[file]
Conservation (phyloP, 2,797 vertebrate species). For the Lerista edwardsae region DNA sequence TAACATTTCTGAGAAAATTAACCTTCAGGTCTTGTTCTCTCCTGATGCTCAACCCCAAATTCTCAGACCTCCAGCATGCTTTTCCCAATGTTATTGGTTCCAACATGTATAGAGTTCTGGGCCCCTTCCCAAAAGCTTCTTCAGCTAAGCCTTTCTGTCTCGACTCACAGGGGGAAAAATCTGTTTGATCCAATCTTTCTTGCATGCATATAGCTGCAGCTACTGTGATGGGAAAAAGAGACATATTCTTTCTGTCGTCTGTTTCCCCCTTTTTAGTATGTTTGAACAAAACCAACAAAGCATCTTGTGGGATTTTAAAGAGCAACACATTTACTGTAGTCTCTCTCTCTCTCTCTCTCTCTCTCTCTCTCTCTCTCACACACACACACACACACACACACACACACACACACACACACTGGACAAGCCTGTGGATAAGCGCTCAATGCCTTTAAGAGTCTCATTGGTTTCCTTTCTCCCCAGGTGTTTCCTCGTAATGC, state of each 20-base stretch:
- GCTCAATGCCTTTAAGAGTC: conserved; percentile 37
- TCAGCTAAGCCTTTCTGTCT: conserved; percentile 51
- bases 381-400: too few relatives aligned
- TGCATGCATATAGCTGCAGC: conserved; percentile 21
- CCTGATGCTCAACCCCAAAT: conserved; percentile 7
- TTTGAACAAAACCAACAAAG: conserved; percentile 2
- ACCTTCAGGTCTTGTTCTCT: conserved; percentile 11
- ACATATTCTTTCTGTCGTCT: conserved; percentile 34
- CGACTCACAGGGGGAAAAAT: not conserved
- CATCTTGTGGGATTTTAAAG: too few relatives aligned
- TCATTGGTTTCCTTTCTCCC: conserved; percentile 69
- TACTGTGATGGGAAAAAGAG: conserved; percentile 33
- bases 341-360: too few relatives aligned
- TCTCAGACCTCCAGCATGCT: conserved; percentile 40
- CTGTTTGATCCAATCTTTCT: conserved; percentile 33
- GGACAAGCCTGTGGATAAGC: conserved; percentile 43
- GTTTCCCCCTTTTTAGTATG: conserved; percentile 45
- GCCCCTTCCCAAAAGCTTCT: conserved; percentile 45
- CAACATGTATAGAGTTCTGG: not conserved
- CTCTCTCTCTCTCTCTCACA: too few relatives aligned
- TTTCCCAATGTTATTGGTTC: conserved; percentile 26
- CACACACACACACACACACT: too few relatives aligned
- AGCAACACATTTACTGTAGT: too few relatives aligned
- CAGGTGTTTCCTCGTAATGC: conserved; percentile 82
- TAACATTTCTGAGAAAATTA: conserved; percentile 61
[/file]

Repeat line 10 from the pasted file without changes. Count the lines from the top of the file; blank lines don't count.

- CGACTCACAGGGGGAAAAAT: not conserved